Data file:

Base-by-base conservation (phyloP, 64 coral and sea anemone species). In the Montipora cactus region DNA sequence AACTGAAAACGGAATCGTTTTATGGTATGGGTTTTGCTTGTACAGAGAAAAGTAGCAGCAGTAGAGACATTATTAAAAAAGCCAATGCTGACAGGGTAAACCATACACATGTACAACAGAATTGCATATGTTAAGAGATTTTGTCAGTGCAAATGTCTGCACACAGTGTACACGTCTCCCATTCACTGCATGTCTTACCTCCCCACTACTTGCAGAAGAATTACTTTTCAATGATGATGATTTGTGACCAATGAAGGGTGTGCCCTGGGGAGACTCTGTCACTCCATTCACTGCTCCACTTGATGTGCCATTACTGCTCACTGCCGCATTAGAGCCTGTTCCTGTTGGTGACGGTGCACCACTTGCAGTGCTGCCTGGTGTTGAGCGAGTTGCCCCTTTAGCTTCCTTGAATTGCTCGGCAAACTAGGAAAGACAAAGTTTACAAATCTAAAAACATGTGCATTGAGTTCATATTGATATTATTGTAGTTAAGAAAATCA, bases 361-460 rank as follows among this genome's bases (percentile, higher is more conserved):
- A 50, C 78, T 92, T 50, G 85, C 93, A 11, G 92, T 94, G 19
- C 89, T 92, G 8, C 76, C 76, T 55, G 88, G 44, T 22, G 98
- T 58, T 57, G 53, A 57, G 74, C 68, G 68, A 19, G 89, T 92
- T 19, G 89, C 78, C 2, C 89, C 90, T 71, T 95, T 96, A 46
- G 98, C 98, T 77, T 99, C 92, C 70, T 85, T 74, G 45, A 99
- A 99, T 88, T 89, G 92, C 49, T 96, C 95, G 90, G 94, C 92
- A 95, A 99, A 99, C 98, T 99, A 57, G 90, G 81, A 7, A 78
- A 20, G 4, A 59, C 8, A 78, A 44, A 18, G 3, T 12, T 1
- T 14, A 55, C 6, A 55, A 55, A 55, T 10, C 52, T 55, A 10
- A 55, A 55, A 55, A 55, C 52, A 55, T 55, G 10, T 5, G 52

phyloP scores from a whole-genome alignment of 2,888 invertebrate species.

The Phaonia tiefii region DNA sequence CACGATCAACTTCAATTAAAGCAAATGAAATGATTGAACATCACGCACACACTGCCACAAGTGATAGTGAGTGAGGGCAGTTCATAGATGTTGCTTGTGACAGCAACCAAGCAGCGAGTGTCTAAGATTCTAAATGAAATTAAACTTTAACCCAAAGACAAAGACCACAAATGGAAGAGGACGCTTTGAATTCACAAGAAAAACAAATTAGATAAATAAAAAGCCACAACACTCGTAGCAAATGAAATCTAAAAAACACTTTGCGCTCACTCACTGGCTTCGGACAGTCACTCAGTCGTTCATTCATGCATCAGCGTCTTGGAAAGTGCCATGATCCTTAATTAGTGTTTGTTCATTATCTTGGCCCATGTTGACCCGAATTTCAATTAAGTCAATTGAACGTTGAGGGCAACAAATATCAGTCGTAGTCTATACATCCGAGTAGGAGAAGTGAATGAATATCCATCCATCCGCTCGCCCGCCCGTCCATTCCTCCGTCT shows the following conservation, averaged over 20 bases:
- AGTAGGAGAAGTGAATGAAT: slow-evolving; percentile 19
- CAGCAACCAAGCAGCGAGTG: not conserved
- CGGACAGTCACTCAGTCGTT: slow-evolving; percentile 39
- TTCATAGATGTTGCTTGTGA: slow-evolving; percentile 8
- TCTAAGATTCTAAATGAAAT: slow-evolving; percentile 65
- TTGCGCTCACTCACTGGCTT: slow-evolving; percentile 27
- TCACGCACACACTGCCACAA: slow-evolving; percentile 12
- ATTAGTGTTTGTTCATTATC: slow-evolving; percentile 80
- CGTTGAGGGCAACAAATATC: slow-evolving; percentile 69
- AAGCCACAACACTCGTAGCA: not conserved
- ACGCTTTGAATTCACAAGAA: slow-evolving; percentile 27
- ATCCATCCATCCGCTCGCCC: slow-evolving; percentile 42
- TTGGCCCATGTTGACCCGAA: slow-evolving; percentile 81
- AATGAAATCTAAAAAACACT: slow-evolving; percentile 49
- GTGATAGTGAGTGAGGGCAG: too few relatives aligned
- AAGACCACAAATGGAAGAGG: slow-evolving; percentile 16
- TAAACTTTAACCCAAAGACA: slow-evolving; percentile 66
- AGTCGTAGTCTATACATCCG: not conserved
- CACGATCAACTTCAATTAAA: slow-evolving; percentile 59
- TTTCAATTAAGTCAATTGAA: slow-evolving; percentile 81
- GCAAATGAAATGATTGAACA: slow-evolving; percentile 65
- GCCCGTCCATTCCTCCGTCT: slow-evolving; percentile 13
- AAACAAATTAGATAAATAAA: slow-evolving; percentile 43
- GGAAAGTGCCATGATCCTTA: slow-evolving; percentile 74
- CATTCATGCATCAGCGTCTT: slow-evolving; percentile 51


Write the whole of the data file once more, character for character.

Base-by-base conservation (phyloP, 64 coral and sea anemone species). In the Montipora cactus region DNA sequence AACTGAAAACGGAATCGTTTTATGGTATGGGTTTTGCTTGTACAGAGAAAAGTAGCAGCAGTAGAGACATTATTAAAAAAGCCAATGCTGACAGGGTAAACCATACACATGTACAACAGAATTGCATATGTTAAGAGATTTTGTCAGTGCAAATGTCTGCACACAGTGTACACGTCTCCCATTCACTGCATGTCTTACCTCCCCACTACTTGCAGAAGAATTACTTTTCAATGATGATGATTTGTGACCAATGAAGGGTGTGCCCTGGGGAGACTCTGTCACTCCATTCACTGCTCCACTTGATGTGCCATTACTGCTCACTGCCGCATTAGAGCCTGTTCCTGTTGGTGACGGTGCACCACTTGCAGTGCTGCCTGGTGTTGAGCGAGTTGCCCCTTTAGCTTCCTTGAATTGCTCGGCAAACTAGGAAAGACAAAGTTTACAAATCTAAAAACATGTGCATTGAGTTCATATTGATATTATTGTAGTTAAGAAAATCA, bases 361-460 rank as follows among this genome's bases (percentile, higher is more conserved):
- A 50, C 78, T 92, T 50, G 85, C 93, A 11, G 92, T 94, G 19
- C 89, T 92, G 8, C 76, C 76, T 55, G 88, G 44, T 22, G 98
- T 58, T 57, G 53, A 57, G 74, C 68, G 68, A 19, G 89, T 92
- T 19, G 89, C 78, C 2, C 89, C 90, T 71, T 95, T 96, A 46
- G 98, C 98, T 77, T 99, C 92, C 70, T 85, T 74, G 45, A 99
- A 99, T 88, T 89, G 92, C 49, T 96, C 95, G 90, G 94, C 92
- A 95, A 99, A 99, C 98, T 99, A 57, G 90, G 81, A 7, A 78
- A 20, G 4, A 59, C 8, A 78, A 44, A 18, G 3, T 12, T 1
- T 14, A 55, C 6, A 55, A 55, A 55, T 10, C 52, T 55, A 10
- A 55, A 55, A 55, A 55, C 52, A 55, T 55, G 10, T 5, G 52

phyloP scores from a whole-genome alignment of 2,888 invertebrate species.

The Phaonia tiefii region DNA sequence CACGATCAACTTCAATTAAAGCAAATGAAATGATTGAACATCACGCACACACTGCCACAAGTGATAGTGAGTGAGGGCAGTTCATAGATGTTGCTTGTGACAGCAACCAAGCAGCGAGTGTCTAAGATTCTAAATGAAATTAAACTTTAACCCAAAGACAAAGACCACAAATGGAAGAGGACGCTTTGAATTCACAAGAAAAACAAATTAGATAAATAAAAAGCCACAACACTCGTAGCAAATGAAATCTAAAAAACACTTTGCGCTCACTCACTGGCTTCGGACAGTCACTCAGTCGTTCATTCATGCATCAGCGTCTTGGAAAGTGCCATGATCCTTAATTAGTGTTTGTTCATTATCTTGGCCCATGTTGACCCGAATTTCAATTAAGTCAATTGAACGTTGAGGGCAACAAATATCAGTCGTAGTCTATACATCCGAGTAGGAGAAGTGAATGAATATCCATCCATCCGCTCGCCCGCCCGTCCATTCCTCCGTCT shows the following conservation, averaged over 20 bases:
- AGTAGGAGAAGTGAATGAAT: slow-evolving; percentile 19
- CAGCAACCAAGCAGCGAGTG: not conserved
- CGGACAGTCACTCAGTCGTT: slow-evolving; percentile 39
- TTCATAGATGTTGCTTGTGA: slow-evolving; percentile 8
- TCTAAGATTCTAAATGAAAT: slow-evolving; percentile 65
- TTGCGCTCACTCACTGGCTT: slow-evolving; percentile 27
- TCACGCACACACTGCCACAA: slow-evolving; percentile 12
- ATTAGTGTTTGTTCATTATC: slow-evolving; percentile 80
- CGTTGAGGGCAACAAATATC: slow-evolving; percentile 69
- AAGCCACAACACTCGTAGCA: not conserved
- ACGCTTTGAATTCACAAGAA: slow-evolving; percentile 27
- ATCCATCCATCCGCTCGCCC: slow-evolving; percentile 42
- TTGGCCCATGTTGACCCGAA: slow-evolving; percentile 81
- AATGAAATCTAAAAAACACT: slow-evolving; percentile 49
- GTGATAGTGAGTGAGGGCAG: too few relatives aligned
- AAGACCACAAATGGAAGAGG: slow-evolving; percentile 16
- TAAACTTTAACCCAAAGACA: slow-evolving; percentile 66
- AGTCGTAGTCTATACATCCG: not conserved
- CACGATCAACTTCAATTAAA: slow-evolving; percentile 59
- TTTCAATTAAGTCAATTGAA: slow-evolving; percentile 81
- GCAAATGAAATGATTGAACA: slow-evolving; percentile 65
- GCCCGTCCATTCCTCCGTCT: slow-evolving; percentile 13
- AAACAAATTAGATAAATAAA: slow-evolving; percentile 43
- GGAAAGTGCCATGATCCTTA: slow-evolving; percentile 74
- CATTCATGCATCAGCGTCTT: slow-evolving; percentile 51